By Davey Smith
Today’s gasoline prices are extremely low, lower on average than they have been since early 2009.
This is due to the recent plunge that oil prices have taken, dropping from over $100 a barrel to well under $60 in just a few months, following increased production.
With the advent of hydraulic fracturing technology, an already controversial topic because of its potential impact on our environment, oil production in the U.S. has soared to heights not seen in over 20 years.
This lowered imports and decreased oil prices by approximately 40 percent over three months.
The resulting gas prices are, on average, about 40 percent lower than the prices in late spring and early summer of last year.
Low gasoline prices are good for those college students who don’t live in the dorms or near the college.
This is especially impactful at HCC, where being a community college, there are many students who either have to drive from out of town or drive to and from work after classes.
If a student has to drive to school, even just a few miles, going back and forth every day can get expensive as the miles add up.
For example, we’ll say one student has to drive 2.5 miles to school, and back, each day.
For one semester, if that’s about 15 weeks, five days a week, that’s 15 times five, which is 75 days of school.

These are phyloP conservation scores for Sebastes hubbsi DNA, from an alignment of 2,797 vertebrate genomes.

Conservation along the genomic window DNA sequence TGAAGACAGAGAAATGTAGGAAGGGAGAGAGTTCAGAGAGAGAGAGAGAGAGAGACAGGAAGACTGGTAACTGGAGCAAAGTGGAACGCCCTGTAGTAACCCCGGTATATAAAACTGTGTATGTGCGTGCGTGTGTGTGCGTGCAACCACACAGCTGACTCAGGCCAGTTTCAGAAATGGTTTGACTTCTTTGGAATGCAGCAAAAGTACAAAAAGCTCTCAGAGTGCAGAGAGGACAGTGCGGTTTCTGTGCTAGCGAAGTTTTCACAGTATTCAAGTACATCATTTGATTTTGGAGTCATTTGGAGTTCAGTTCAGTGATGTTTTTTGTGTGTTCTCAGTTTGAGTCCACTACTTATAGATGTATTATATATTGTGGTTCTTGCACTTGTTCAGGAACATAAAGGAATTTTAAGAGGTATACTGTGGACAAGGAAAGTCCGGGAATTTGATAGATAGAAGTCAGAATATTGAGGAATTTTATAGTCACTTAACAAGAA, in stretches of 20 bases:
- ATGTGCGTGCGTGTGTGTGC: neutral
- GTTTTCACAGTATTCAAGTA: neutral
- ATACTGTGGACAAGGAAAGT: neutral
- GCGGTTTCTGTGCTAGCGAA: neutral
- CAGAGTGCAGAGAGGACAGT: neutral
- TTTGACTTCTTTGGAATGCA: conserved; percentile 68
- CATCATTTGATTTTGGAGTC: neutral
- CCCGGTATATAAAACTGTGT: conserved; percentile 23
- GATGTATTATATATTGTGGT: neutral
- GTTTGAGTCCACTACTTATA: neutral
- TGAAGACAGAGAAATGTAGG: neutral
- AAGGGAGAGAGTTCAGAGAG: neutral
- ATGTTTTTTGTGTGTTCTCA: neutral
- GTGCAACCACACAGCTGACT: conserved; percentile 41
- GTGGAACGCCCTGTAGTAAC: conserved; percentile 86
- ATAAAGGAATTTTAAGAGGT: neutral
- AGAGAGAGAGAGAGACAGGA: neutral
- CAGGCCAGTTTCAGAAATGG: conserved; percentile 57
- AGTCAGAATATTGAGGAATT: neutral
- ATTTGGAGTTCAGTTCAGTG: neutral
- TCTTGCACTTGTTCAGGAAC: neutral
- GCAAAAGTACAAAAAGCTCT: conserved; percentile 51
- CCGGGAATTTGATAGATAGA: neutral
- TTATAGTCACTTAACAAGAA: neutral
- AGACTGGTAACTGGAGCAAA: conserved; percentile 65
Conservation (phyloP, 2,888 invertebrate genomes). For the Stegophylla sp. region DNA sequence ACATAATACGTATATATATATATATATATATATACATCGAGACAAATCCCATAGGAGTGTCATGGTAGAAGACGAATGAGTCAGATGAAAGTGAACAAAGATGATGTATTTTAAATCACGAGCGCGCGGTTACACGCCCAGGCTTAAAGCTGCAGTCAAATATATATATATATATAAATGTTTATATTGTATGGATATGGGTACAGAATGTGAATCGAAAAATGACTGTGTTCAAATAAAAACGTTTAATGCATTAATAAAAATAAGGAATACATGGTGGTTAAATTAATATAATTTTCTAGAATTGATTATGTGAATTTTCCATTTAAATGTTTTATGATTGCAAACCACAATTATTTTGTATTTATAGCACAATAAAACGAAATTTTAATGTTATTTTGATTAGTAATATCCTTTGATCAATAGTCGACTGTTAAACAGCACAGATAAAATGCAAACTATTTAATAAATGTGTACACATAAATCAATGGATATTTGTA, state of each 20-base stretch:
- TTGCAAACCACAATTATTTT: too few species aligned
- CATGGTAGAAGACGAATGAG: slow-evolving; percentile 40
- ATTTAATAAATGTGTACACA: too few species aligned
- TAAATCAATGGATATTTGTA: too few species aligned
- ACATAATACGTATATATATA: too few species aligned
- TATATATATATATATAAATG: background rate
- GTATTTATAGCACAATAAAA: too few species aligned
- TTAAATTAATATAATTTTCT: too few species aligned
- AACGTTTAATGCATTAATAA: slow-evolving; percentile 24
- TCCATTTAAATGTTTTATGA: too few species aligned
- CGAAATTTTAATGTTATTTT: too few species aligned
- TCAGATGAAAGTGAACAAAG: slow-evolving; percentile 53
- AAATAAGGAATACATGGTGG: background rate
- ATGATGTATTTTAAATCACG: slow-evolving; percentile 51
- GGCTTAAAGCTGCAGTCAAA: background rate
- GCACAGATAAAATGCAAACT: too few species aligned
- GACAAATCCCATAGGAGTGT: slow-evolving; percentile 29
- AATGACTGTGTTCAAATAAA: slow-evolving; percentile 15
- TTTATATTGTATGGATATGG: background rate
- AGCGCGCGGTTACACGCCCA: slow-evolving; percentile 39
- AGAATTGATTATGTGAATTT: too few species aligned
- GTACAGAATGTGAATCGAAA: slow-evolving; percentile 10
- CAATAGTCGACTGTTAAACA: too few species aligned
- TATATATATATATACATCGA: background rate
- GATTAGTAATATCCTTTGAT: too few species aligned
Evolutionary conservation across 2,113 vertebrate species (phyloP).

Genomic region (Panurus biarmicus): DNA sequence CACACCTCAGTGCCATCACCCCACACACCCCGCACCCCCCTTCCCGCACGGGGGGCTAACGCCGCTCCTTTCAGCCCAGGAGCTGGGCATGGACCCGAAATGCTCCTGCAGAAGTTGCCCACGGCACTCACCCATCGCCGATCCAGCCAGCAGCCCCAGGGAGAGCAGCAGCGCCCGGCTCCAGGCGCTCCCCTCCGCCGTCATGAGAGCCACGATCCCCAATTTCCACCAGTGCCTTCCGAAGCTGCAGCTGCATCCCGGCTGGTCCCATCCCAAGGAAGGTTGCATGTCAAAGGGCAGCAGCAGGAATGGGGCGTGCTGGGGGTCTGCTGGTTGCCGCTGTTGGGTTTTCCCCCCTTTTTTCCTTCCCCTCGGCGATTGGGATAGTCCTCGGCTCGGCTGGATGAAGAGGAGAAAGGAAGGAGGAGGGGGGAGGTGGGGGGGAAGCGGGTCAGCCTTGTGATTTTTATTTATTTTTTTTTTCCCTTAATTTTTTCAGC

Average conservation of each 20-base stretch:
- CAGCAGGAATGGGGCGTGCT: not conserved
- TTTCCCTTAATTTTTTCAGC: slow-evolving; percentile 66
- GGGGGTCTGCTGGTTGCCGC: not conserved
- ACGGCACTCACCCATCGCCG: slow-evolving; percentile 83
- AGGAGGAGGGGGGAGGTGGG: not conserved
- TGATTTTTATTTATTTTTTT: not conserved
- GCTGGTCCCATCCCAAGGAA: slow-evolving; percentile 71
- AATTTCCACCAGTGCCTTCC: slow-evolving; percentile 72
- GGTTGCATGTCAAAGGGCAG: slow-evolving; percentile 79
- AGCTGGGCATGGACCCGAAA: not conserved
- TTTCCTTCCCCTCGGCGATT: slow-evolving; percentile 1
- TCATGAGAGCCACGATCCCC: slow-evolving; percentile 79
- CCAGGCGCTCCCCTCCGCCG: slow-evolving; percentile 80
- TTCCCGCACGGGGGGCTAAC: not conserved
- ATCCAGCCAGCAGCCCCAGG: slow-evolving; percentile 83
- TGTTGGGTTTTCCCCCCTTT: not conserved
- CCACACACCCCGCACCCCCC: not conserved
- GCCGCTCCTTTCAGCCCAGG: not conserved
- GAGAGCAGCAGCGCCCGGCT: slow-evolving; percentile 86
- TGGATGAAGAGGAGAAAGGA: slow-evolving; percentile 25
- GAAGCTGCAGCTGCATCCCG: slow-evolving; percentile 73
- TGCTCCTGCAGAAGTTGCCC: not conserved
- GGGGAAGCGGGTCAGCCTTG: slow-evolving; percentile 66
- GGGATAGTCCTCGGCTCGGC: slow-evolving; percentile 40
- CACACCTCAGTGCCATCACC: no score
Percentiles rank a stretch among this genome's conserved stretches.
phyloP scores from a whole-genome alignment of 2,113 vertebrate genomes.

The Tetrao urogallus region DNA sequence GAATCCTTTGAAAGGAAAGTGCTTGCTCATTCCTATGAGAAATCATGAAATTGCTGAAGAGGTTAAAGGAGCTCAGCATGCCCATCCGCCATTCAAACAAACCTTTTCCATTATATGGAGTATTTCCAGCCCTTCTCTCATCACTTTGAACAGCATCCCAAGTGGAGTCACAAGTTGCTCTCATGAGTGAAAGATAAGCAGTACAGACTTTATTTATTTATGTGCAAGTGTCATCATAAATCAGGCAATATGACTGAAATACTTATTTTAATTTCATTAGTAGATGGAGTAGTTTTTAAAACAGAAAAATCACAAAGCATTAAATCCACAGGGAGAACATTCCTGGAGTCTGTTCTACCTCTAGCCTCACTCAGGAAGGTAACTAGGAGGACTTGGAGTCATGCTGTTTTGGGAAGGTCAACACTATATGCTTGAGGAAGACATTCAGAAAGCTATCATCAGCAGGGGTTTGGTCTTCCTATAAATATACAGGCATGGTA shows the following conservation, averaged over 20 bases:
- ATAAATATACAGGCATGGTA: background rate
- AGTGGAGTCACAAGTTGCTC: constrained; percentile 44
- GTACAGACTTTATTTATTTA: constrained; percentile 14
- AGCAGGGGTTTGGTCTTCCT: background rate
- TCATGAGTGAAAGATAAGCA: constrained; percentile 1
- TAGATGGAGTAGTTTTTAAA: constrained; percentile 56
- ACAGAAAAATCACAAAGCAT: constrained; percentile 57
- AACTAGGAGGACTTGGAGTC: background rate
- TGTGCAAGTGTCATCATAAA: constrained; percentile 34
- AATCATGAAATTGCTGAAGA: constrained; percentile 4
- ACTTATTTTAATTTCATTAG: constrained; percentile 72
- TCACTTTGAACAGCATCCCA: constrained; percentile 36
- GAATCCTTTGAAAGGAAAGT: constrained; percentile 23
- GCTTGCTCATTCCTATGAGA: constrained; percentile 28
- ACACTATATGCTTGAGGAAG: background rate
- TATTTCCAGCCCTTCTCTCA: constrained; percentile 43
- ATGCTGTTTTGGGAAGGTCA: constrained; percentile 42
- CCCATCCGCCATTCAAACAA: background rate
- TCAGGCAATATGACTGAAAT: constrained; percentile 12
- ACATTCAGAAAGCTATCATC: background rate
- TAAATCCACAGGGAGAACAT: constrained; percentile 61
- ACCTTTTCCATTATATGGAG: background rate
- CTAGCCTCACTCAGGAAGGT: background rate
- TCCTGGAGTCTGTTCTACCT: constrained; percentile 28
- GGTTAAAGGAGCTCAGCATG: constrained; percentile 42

That, times 5 miles a day, leaving out any extra driving, is 375 miles.
If your car gets 20 miles per gallon, that’s only 19 gallons for a whole semester. That’s pretty unlikely though, as many students come from farther away than that.
But, let’s stick with that figure anyway. If you take 19 gallons times $3.50, the national average for most of last spring and summer, is only $66.
But at current prices you would spend about 60 percent of that, or $40 for the whole semester.
For a student coming from farther away, say, Sterling, and they have a 15-mile drive, the difference in price is the difference between $400 and $240, a sizable amount.
As far as how long the current gasoline prices will last, no one really knows.
Experts predict that prices will stay low for a while, perhaps a year, unless hydraulic fracturing opponents succeed in preventing the industry from continuing to expand new drilling.